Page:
3 Prior bounds for the positive steady states of the PDE system
The corresponding steady state problem of (1.1) is
In this section, we give a priori positive upper and lower bounds for positive solutions to the elliptic system (3.1). For this, we need to make use of the following two results.
Lemma 3.1 (Maximum principle )
Let and , .
(1) If satisfies
and , then .
(2) If satisfies
and , then .
Lemma 3.2 (Harnack inequality )
Let be a positive solution to with subject to the homogeneous Neumann boundary condition. Then there exists a positive constant such that
In this paper, we assume that the classical solution is in . The results of upper and lower bounds can be stated as follows.
Theorem 3.3 (Upper bound)
For any positive classical solution w of (3.1), there exist two positive constants , , such that
Proof Problem (3.1) can be rewritten as
Let be a point such that . Applying Lemma 3.1 to the first equation in (3.2) yields and
Denote . Let be a point such that . Since
from Lemma 3.1, we can obtain and
This completes the proof. □
Theorem 3.4 (Lower bound)
Suppose that . For any positive classical solution w of (3.1), there exists a positive constant , , such that
Proof Since the inequalities
Harnack inequality in Lemma 3.2 shows that there exist two positive constants , , such that
By the same way, we have
On the other hand, by integrating the second equation in (3.1), we have , which implies that there exists a point such that , i.e.,
Now we need to prove v has a positive lower bound. Suppose on the contrary that does not hold. Then there exists a sequence with such that the corresponding nonnegative solution of (3.1) with satisfies
We may assume, by passing to a subsequence if necessary, that as ,
By (3.1) and the regularity theory of elliptic equations, we can conclude that for any . Then, for , by Sobolev embedding theorem, we have . It follows, by passing to a subsequence if necessary, that converges uniformly to the nonnegative function in as . Then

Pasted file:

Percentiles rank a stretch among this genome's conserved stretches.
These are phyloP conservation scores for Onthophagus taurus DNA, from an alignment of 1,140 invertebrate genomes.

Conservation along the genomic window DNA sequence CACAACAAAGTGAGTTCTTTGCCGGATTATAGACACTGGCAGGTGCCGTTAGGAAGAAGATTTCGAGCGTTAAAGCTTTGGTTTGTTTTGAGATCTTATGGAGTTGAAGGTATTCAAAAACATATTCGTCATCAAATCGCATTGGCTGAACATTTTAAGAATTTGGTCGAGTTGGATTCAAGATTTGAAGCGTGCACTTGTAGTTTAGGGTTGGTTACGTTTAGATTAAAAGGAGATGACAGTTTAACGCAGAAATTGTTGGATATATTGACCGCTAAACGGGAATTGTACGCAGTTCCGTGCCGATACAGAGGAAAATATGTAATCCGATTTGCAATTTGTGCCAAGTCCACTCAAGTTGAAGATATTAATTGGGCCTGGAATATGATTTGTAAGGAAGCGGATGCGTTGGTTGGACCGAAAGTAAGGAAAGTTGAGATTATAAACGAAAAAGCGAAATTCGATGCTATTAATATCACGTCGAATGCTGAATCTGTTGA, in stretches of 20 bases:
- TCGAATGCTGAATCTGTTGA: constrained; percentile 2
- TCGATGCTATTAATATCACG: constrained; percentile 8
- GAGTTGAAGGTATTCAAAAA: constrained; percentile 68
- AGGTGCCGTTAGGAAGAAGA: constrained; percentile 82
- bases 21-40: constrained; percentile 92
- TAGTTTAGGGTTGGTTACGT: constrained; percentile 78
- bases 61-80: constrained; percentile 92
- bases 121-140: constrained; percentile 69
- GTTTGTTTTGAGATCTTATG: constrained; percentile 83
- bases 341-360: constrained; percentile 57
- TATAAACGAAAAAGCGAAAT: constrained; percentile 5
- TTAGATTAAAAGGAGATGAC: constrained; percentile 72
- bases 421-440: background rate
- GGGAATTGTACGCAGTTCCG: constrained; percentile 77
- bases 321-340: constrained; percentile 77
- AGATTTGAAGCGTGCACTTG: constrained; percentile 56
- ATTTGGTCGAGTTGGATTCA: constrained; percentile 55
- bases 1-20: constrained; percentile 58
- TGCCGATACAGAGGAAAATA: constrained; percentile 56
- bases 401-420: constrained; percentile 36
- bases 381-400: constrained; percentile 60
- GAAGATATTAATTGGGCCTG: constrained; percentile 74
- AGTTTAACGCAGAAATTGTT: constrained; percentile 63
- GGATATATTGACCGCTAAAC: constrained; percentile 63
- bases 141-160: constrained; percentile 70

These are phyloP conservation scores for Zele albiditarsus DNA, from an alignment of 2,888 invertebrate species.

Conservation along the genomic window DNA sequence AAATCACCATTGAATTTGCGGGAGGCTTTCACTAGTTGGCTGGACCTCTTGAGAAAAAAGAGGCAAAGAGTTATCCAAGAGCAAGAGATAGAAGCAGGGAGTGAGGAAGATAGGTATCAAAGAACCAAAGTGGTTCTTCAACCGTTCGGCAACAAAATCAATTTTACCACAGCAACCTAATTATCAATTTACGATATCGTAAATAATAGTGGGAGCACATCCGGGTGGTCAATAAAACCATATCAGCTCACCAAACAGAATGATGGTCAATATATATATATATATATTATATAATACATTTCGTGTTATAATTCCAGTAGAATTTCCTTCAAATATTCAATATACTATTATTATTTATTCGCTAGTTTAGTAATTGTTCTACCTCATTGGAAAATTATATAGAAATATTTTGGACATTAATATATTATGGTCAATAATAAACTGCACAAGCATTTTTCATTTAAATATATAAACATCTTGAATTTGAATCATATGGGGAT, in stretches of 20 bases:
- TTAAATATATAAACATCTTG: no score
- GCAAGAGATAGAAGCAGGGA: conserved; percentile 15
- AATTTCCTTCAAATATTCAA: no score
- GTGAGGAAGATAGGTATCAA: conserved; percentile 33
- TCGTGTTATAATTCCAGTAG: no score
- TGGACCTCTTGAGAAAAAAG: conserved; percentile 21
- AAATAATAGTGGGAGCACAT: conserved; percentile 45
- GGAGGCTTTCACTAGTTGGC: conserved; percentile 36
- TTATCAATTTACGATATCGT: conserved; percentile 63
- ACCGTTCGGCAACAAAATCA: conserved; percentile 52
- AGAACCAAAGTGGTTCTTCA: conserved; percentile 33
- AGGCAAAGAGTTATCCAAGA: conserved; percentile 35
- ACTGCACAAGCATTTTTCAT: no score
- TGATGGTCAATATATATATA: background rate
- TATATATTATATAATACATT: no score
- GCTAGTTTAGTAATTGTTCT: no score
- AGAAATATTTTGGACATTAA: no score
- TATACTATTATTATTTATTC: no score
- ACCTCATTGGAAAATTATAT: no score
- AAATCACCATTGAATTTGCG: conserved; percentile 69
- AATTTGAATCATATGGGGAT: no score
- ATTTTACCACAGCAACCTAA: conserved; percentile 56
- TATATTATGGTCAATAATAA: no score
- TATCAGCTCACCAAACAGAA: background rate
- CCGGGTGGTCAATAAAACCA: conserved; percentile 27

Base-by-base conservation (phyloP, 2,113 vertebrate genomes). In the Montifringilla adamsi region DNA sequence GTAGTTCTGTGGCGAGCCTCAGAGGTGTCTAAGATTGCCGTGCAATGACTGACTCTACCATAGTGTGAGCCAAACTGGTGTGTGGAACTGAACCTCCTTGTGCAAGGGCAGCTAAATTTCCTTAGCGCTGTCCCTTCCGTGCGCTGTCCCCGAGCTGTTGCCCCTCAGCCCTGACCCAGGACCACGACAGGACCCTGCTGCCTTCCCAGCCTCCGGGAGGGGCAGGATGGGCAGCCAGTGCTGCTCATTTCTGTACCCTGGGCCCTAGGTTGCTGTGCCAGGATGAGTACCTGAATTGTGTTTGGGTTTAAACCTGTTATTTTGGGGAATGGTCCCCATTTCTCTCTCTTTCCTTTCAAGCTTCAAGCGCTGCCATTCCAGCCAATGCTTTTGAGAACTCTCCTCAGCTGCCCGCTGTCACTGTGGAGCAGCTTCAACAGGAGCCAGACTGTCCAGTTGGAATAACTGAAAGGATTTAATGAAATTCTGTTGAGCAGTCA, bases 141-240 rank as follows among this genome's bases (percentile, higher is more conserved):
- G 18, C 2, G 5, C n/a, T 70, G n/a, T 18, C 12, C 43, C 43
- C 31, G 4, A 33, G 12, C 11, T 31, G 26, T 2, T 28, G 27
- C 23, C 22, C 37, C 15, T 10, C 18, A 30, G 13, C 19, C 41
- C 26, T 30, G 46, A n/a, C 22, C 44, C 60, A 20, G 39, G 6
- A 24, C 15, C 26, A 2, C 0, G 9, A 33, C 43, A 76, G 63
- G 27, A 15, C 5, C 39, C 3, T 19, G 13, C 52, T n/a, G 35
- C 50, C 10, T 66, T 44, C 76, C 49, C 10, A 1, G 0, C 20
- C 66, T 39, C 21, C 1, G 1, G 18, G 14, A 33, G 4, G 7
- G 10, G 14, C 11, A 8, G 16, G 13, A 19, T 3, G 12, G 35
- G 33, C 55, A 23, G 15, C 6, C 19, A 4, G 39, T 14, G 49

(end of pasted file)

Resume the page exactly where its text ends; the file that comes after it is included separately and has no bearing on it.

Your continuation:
By (3.3), we note that . Moreover, since
Multiplying the above equation by and then integrating the resulting equation over Ω, we can obtain
Thus, and then as . At the same time, we consider the integral equation
However, since as , we can conclude that is positive or negative as n is large enough. It is a contradiction. □
4 Non-existence of non-constant positive steady states
The aim of this section is to investigate the non-existence of non-constant positive steady states of problem (1.1) with no cross-diffusion.
Theorem 4.1 Let , . Then there exists a positive constant such that problem (1.1) has no non-constant positive steady state provided that .
Proof For any , denote . Assume that is a positive solution of (3.1) with . Multiplying the two equations in (3.1) by and , respectively, and integrating the results over Ω by parts, we can obtain
where ϵ is the arbitrary small positive constant arising from Young’s inequality.
Similar to the proof of Lemma 3.3 and Lemma 3.4, we can conclude that
It follows from the Poincaré inequality that
we may choose ϵ sufficiently small and sufficiently large such that , . Thus, we can conclude that , . Then the proof is completed. □
5 Existence of non-constant positive steady states
In this section, we shall use the Leray-Schauder degree theory to develop a general setting to establish the existence of stationary patterns for system (1.1). Denote
where C is a positive constant whose existence is guaranteed by Theorems 3.3 and 3.4.
Since the determinant is positive for all non-negative w, exists and is positive, thus w is a positive solution of system (3.1) if and only if
where is the inverse of in X, subject to the homogeneous Neumann boundary condition. Since is a compact perturbation of the identity operator, the Leray-Schauder degree is well defined if for any . Further, we calculate
We recall that if does not have any pure imaginary or zero eigenvalue, the index of the operator Ψ at the fixed point is defined as , where r is the total number of eigenvalues of with negative real parts (counting multiplicities). Then the degree is equal to the sum of the indexes over all solutions to equation in , provided that on .